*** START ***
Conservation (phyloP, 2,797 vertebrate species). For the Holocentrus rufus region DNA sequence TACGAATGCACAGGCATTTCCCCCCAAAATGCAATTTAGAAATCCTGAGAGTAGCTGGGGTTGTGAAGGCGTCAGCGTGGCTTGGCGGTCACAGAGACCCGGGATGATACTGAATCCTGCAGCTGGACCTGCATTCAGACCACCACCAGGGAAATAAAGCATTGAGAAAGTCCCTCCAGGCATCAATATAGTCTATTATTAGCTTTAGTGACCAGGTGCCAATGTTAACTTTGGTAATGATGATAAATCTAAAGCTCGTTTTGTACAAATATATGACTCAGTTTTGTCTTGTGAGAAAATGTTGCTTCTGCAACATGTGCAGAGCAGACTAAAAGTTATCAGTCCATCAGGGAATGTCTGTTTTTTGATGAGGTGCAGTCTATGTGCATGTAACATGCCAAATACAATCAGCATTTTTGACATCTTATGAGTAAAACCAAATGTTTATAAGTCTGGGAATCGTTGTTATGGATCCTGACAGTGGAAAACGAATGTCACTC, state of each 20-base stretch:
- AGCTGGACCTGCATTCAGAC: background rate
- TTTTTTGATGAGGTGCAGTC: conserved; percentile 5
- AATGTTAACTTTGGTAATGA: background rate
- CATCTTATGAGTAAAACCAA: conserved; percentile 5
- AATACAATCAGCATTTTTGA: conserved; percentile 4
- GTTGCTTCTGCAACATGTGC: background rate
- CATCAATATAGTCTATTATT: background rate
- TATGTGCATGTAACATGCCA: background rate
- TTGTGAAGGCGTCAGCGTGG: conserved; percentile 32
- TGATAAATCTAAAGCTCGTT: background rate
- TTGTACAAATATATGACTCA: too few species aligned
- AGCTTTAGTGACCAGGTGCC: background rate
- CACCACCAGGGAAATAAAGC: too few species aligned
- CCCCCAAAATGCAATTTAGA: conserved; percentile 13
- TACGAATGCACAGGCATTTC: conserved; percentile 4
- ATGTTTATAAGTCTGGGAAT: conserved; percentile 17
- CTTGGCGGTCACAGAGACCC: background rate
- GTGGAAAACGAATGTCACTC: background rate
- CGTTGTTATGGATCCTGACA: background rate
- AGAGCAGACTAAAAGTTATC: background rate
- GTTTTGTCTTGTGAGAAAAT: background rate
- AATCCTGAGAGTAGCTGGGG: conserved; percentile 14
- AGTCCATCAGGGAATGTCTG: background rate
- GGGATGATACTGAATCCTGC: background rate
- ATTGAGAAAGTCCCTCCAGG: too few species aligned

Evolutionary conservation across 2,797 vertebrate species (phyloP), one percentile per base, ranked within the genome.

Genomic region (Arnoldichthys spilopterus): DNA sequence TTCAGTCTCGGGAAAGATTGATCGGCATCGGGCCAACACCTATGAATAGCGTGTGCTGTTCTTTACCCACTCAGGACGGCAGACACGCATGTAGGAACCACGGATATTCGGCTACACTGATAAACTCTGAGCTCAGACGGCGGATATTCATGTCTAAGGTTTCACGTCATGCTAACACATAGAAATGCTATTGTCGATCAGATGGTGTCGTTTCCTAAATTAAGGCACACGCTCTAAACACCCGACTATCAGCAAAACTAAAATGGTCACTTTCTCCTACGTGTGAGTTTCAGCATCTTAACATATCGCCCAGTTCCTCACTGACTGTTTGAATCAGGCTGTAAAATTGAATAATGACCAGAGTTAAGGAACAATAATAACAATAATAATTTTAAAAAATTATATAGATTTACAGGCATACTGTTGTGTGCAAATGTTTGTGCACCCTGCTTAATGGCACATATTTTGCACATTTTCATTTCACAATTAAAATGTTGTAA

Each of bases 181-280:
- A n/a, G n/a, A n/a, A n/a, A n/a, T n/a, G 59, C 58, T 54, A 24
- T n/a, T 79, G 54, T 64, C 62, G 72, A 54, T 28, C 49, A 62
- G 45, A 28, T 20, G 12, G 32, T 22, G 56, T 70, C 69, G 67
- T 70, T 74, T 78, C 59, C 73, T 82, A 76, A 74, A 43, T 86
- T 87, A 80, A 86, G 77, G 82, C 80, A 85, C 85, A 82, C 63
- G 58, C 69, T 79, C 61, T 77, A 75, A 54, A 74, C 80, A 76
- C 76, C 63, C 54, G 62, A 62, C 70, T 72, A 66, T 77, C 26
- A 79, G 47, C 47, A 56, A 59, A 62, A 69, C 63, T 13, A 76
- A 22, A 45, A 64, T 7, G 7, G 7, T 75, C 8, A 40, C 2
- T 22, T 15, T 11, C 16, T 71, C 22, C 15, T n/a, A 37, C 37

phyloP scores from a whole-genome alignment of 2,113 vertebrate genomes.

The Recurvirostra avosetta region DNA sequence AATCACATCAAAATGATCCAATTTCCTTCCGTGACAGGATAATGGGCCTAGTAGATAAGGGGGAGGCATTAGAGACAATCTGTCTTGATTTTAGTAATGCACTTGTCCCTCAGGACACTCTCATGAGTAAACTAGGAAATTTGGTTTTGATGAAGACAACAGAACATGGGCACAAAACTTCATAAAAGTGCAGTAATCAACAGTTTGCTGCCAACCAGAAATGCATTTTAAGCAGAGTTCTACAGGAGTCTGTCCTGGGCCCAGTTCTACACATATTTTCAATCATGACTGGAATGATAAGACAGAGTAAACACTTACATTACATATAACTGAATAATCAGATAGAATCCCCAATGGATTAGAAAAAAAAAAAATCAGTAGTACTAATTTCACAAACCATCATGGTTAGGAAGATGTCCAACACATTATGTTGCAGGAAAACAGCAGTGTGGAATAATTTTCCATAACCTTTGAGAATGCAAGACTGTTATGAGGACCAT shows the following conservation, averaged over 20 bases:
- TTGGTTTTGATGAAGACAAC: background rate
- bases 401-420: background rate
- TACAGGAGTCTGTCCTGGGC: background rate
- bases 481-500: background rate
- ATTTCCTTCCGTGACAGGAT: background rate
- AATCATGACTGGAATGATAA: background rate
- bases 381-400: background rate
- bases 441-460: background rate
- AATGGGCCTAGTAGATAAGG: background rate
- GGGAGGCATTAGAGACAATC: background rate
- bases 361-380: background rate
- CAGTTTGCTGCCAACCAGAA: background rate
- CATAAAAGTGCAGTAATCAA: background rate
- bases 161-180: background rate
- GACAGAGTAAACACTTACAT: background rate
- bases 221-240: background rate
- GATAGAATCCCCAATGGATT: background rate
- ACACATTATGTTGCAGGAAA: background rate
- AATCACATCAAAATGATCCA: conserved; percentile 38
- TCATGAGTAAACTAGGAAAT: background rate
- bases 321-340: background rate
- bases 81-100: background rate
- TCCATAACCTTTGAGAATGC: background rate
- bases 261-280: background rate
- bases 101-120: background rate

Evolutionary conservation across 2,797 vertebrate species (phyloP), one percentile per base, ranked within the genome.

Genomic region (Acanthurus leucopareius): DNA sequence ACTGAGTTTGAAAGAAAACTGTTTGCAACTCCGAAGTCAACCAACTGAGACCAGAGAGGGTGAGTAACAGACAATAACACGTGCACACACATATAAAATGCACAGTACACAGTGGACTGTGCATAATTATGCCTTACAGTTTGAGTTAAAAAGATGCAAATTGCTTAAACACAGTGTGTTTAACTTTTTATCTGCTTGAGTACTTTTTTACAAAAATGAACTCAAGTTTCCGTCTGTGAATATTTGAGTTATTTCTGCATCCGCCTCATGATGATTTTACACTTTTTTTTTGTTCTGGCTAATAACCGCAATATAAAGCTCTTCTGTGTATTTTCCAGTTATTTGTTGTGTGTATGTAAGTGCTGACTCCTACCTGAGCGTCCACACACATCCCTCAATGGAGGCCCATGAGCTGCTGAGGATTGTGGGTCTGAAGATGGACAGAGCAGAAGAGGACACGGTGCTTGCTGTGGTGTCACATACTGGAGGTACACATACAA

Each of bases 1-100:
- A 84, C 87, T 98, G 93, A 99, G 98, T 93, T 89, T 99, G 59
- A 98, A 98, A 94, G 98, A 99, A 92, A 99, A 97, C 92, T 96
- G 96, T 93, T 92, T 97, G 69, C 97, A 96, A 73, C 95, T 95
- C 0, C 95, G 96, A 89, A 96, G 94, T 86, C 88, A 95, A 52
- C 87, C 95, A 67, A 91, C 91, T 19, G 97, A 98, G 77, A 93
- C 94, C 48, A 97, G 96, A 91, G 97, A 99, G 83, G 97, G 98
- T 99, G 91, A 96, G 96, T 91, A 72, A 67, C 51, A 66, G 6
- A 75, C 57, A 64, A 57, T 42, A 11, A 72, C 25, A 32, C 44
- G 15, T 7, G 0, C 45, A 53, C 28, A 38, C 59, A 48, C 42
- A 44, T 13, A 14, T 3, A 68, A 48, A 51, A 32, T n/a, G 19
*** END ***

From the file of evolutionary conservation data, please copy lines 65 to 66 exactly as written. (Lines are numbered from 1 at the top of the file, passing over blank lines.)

- bases 261-280: background rate
- bases 101-120: background rate